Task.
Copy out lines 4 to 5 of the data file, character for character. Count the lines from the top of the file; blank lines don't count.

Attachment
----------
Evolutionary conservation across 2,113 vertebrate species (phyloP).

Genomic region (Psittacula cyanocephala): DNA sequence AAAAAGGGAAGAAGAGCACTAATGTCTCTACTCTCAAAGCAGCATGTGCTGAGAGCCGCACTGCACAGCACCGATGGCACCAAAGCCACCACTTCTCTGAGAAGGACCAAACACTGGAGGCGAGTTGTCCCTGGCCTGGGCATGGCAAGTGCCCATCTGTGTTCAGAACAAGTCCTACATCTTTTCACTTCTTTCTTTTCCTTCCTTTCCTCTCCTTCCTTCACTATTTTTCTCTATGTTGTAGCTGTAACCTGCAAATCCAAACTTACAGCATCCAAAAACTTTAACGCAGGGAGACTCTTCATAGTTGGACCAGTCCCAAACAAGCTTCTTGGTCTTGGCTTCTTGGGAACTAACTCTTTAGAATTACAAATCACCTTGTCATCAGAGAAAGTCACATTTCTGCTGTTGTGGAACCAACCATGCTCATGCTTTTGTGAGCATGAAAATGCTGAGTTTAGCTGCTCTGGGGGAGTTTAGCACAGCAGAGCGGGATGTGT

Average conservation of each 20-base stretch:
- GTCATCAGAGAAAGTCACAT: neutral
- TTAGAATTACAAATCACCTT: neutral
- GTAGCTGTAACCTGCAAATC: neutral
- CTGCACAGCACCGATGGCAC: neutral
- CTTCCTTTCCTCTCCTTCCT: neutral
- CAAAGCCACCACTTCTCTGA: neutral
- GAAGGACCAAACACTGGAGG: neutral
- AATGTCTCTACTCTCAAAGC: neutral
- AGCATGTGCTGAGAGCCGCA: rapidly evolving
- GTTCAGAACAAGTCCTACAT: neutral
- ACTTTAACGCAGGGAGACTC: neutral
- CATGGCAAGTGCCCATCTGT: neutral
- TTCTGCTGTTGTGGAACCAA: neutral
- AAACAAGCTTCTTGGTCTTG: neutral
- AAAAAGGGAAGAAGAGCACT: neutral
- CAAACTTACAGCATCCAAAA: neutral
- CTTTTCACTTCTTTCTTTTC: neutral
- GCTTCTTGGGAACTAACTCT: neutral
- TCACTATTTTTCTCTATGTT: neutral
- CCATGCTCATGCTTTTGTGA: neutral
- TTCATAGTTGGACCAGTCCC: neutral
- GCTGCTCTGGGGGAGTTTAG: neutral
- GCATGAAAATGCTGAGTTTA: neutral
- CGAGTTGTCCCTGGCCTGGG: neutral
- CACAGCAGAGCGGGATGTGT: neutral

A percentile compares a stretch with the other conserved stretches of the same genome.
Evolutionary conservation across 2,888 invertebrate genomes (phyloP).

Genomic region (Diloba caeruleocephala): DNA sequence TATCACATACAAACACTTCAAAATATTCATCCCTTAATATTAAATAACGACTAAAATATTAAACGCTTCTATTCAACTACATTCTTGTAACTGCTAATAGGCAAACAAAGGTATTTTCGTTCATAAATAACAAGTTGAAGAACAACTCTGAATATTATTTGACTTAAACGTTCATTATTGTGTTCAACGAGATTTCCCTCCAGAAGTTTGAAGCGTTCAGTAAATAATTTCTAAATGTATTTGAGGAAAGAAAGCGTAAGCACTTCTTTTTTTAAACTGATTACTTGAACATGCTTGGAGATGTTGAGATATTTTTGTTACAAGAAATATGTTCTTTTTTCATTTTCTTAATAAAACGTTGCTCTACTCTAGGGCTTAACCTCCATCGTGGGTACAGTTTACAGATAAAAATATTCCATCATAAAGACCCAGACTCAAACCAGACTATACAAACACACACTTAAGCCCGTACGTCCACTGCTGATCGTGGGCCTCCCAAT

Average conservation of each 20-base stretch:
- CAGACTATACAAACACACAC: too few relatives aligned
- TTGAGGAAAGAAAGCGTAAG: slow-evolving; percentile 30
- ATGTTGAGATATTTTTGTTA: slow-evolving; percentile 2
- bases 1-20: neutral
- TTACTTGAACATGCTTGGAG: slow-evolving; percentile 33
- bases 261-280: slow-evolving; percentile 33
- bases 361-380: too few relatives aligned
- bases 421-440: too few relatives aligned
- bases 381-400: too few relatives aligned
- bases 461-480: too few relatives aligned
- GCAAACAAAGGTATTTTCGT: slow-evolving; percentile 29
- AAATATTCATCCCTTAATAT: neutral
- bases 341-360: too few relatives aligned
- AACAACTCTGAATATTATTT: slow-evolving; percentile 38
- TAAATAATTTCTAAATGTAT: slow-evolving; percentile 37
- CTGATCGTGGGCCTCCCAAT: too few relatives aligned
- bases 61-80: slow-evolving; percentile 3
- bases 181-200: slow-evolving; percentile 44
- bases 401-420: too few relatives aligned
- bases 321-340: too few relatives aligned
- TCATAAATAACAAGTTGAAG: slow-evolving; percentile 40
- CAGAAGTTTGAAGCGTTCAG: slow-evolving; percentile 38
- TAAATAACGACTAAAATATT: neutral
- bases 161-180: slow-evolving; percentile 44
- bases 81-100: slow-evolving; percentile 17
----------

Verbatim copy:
- GTCATCAGAGAAAGTCACAT: neutral
- TTAGAATTACAAATCACCTT: neutral